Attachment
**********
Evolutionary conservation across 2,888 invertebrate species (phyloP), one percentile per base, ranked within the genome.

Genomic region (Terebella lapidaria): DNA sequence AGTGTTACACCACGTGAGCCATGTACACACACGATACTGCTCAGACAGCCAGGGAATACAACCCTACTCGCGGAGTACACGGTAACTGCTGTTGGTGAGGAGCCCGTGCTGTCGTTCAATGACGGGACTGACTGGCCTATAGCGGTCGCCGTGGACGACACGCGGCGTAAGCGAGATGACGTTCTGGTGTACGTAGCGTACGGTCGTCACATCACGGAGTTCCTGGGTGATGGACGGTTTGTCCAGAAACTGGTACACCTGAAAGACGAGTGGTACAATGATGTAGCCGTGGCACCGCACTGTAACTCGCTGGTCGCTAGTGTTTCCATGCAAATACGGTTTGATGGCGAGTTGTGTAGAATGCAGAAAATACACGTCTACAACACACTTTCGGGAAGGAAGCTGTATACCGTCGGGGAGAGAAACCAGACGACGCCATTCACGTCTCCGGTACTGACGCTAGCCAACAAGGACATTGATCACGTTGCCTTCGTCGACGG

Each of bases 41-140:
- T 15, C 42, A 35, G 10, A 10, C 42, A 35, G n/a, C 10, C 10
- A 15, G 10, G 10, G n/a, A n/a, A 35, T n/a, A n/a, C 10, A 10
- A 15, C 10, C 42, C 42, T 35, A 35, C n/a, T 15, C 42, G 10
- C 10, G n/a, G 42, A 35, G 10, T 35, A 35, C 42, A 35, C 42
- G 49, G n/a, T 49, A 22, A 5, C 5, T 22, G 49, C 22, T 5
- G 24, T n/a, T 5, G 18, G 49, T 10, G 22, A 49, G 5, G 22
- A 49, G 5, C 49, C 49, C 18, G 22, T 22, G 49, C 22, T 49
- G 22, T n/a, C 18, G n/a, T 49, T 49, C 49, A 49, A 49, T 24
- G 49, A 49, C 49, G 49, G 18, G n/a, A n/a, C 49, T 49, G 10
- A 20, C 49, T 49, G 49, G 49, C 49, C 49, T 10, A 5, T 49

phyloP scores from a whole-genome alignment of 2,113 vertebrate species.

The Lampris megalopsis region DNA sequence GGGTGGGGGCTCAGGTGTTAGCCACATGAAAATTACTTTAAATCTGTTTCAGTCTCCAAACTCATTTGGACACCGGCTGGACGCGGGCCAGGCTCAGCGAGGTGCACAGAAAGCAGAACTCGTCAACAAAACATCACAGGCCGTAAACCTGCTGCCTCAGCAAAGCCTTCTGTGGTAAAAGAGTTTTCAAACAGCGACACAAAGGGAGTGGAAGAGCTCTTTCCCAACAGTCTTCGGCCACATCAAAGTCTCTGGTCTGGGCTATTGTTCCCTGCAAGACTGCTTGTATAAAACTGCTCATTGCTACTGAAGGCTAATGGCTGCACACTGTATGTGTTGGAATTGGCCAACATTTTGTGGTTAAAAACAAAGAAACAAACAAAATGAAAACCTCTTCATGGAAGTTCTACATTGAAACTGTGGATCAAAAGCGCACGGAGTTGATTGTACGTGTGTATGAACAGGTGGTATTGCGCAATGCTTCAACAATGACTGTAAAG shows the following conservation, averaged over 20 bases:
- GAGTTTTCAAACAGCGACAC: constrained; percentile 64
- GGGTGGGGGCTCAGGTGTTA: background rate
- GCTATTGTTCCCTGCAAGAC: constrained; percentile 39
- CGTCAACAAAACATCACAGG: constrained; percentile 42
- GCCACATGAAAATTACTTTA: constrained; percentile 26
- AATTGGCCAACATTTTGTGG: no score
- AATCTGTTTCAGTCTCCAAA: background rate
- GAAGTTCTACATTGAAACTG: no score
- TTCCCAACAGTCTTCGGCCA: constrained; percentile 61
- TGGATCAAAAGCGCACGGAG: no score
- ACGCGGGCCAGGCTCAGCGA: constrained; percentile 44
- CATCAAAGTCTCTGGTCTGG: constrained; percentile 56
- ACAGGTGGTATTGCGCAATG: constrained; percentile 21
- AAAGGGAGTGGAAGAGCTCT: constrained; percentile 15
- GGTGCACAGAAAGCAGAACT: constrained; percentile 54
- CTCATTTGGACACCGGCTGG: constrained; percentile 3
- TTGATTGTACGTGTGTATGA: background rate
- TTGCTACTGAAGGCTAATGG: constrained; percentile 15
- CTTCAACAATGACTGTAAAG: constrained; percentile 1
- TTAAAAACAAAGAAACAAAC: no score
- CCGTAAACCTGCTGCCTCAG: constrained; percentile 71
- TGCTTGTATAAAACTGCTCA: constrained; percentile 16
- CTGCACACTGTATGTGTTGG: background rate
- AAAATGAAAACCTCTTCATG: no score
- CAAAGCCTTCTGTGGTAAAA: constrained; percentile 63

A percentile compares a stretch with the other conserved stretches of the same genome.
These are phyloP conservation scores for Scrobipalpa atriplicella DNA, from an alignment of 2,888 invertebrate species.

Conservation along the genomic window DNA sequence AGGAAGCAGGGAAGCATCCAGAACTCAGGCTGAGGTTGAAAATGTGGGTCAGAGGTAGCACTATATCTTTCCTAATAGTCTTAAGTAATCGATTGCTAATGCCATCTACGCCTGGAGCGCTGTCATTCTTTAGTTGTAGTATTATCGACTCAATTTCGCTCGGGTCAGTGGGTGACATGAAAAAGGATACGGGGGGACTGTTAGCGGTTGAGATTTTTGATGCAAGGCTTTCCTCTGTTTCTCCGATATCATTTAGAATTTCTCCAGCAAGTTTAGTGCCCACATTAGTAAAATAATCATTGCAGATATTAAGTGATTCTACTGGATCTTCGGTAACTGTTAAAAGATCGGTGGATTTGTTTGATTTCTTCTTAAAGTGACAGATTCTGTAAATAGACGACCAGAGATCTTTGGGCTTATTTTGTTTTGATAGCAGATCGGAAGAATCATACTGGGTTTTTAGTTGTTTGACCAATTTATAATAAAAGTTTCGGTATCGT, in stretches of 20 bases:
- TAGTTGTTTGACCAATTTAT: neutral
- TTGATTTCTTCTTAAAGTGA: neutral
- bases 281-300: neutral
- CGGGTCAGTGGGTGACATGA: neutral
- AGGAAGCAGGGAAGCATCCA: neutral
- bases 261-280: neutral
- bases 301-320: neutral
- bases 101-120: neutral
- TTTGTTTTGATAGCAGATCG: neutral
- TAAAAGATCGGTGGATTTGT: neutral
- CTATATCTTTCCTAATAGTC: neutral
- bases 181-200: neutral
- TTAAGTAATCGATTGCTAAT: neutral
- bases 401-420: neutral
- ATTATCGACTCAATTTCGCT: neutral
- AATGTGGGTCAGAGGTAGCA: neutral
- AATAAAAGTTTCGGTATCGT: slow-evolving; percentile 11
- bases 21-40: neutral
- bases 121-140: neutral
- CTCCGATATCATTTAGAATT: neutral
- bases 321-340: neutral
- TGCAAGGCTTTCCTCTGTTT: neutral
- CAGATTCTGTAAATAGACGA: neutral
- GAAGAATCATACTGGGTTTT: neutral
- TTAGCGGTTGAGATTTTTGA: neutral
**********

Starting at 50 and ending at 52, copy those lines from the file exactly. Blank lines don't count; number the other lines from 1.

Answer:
- bases 301-320: neutral
- bases 101-120: neutral
- TTTGTTTTGATAGCAGATCG: neutral